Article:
Fly Me To The Moon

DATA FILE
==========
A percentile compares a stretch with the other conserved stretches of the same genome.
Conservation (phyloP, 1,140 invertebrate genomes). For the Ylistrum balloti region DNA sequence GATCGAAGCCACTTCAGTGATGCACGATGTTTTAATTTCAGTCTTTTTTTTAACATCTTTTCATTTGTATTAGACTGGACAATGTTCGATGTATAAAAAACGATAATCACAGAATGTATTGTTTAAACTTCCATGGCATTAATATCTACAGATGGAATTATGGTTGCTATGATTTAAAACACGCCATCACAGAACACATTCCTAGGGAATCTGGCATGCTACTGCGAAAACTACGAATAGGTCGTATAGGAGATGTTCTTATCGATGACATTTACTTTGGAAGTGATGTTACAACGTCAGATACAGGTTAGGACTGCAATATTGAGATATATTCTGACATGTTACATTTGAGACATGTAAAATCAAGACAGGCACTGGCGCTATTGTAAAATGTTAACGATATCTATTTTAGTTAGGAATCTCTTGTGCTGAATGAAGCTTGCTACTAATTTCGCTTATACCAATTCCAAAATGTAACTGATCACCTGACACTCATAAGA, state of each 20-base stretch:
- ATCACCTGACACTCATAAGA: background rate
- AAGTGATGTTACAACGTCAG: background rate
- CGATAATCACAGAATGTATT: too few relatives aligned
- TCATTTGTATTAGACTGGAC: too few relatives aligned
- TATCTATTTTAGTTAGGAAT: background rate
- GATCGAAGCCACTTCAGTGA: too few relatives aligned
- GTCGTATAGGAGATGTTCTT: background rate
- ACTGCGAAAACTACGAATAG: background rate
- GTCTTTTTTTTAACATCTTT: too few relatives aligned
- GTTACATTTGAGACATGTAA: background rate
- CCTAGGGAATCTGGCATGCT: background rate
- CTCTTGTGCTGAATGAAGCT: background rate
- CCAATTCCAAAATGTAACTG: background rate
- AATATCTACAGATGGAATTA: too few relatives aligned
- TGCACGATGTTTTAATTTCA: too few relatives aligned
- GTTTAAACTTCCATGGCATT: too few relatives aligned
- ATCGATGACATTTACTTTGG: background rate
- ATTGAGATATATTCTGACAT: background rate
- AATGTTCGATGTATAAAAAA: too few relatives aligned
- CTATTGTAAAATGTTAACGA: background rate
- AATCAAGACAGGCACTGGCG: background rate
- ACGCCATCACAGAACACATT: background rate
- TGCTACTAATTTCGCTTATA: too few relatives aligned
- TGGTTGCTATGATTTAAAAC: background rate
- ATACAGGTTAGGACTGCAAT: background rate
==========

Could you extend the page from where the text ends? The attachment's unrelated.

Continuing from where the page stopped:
In 2009, while working at NASA Ames Research Center in Silicon Valley, I helped to facilitate the presentation of two free lunchtime Jazz concerts at NASA Ames that featured outstanding New York-based Jazz artists.  Back in 2006, the outstanding alto saxophonist Andrew Speight, a 1991 Thelonious Monk Institute of Jazz International Saxophone Competition semi-finalist and the Director of Jazz Studies at San Francisco State University (SFSU), created the Generations Project, a Jazz combo of undisputed and multi-generational Jazz masters.  Its founding members included: drummer Jimmy Cobb, bassist Ray Drummond, pianist Ronnie Mathews, trumpeter Marcus Belgrave, tenor saxophonist Eric Alexander, and Andrew himself, its leader and artistic director.  A major concept of the group was to mentor Jazz students, as well as to conduct workshops to help them hone their craft.  The group started playing and recording at the start of 2007.  Generation Project’s first gigs began at the start of 2008 at Jazz Standard in NYC, and it played there for four years.  The group’s CD recording debut, titled “Tough Guys”, was released in early 2008.  Because I was already a huge Jazz fan in general, by that time, I’d seen Andrew perform several times at local Bay Area Jazz venues: Jazz@Pearl’s, Shanghai 1930, The Jazz School, Dogpatch Saloon, and Stanford Jazz Workshops.  Then, in mid-May 2008, the Generations Project performed at Yoshi’s in San Francisco, my first time seeing them as a group, as part of the inaugural Generations International Competition for Emerging Combos sponsored by the International Center for the Arts (ICA) at SFSU.  The event featured the two finalist groups: Meaningtone, a six-piece ensemble from the State University of New York (SUNY) at Purchase; and the Nial Djuliarso Quartet from the Juilliard School of Music.  With the exception of Marcus Belgrave, who remained a Detroit resident, I’d seen the other members of the Generations Project perform in other groups, either in the Bay Area or back in NYC.  Soon after chatting with Andrew and finding out from him that his group would be returning to the Bay Area periodically, I started thinking to myself, “Gee, it sure would be nice if I could somehow bring this group to NASA Ames for a daytime concert…”   Of course, I had NO prior experience whatsoever with the logistics, business, production, promotions, set-up, etc. of actually making it happen.  But I did know that I could probably find space somewhere on Moffett Field property (where NASA Ames is located) for such a concert.  On Andrew’s end, he would have to work with Dr. Jeffrey Babcock, ICA’s Executive Director, to make it happen.  So after a few months of staying in touch, Andrew let me know that the Generations Project would be having a concert at SFSU in late February 2009, as well as mentoring and conducting workshops for the Jazz students.  And since the band members would be arriving in town from back east a day or so early, perhaps “we would try to set up something…”  So, Andrew and I settled on a Thursday, the day before the SFSU concert, to plan to present a lunchtime concert at NASA Ames.  After inquiring and pitching the idea of a free Jazz concert on NASA property to my NASA Ames higher-ups (Education and Outreach Branch), I received the okay to proceed.  Logistics-wise, the only issue was that since NASA Ames is a secured government facility (e.g., guarded gate entrance, fenced-in, government-issued badge required), I would have to arrange to reserve the NASA Ames Conference Center Building 3, by that time a seldom-used on-site facility, which was located on government property, but outside the secured fence.  The entering public would have to show a valid driver’s license or another form of identification.  On my end, a few day’s prior to the first concert, I made sure that the Center-wide e-mail included an announcement of the free lunchtime concerts.  However, publishing of the NASA Ames Astrogram newsletter, which would have included a blurb about an upcoming “free lunchtime” concert for those Jazz enthusiasts, had been stopped two months prior due to budget cutbacks.  So, on Friday morning, February 27th, after the group had done a concert the night before at SFSU (that I attended), Andrew and “the cats” safely got through the Moffett Field front gate and arrived early at the NASA Conference Center to get set up.  I cordially greeted them with bated anticipation (WOW!!!): “Mr.” Jimmy Cobb (my namesake but not related), the drummer on Miles Davis’ “Kind of Blue” best-selling Jazz album of all time; Ray Drummond, Barry Harris’s long-time bassist; Eric Alexander and David Hazeltine of the hard swingin’ Messengers-esque One For All sextet; and Andrew, former Jazz faculty member at Michigan State University – my U-M nemesis.  Man, what a heavy-duty ensemble…  The great Bay Area drummer, Vince Lateano, one-time Cal Tjader drummer, even drove down form S.F. to help set up the drums.  Very soon, serious Jazz fans started to file in, mostly local, but word had gotten around.  I easily recognized the faces of familiar fellow Jazz fans from Stanford Jazz Workshop, San Jose Jazz Festival, Yoshi’s, S.F. Jazz, Palo Alto Jazz Alliance, and, of course, NASA Ames.  Once the group started playing, you buckled your seat belt and knew you were in for a great ride!  And, indeed, an outstanding, swingin’ set was turned in.  After the concert, as the group drove off, I gave each of the band members and Dr. Babcock very popular blue NASA baseball caps as parting gifts for their “Maiden Voyage” to NASA Ames and to sport with lots of pride and and acknowledgement of having visited MY stomping ground. :v)  Later on, when visiting NYC, I frequently saw Jimmy Cobb proudly sporting his NASA cap and felt good knowing that I’d given him THAT cap.  A few months later, Andrew apprised me of the next Generations Project visit to the Bay Area in early May for a concert at Yoshi’s – S.F. on a Wednesday, and the second annual Generations International Competition for Emerging Combos Finals that Thursday, featuring semi finalists: the Ken Fowser/Behn Gillece Quintet and the Bruce Harris Quintet.  So we agreed to produce our second NASA Ames lunchtime concert on that Tuesday before, May 5th.  Having developed a well-oiled “concert production machine“ by then, our planning went quite smoothly.  This time around, however, the Generations Project added a new face, that of the young lion, Jeremy Pelt.  The second well-attended NASA Ames concert was again outstanding, exciting, and very satisfying.  Afterward, I bid fond farewells to the band members and promised that that I’d see them soon back in NYC . . . :v) Andrew, who began live streaming hard-swingin’ Sunday afternoon “House of Bop” concerts from his living room in March 2020 as COVID-19 hit, will be celebrating his 100th streaming event this Sunday, February 13th!!!  Yep, we’d done it, Andrew and I together!  “Houston, we had lift-off!!!” :v)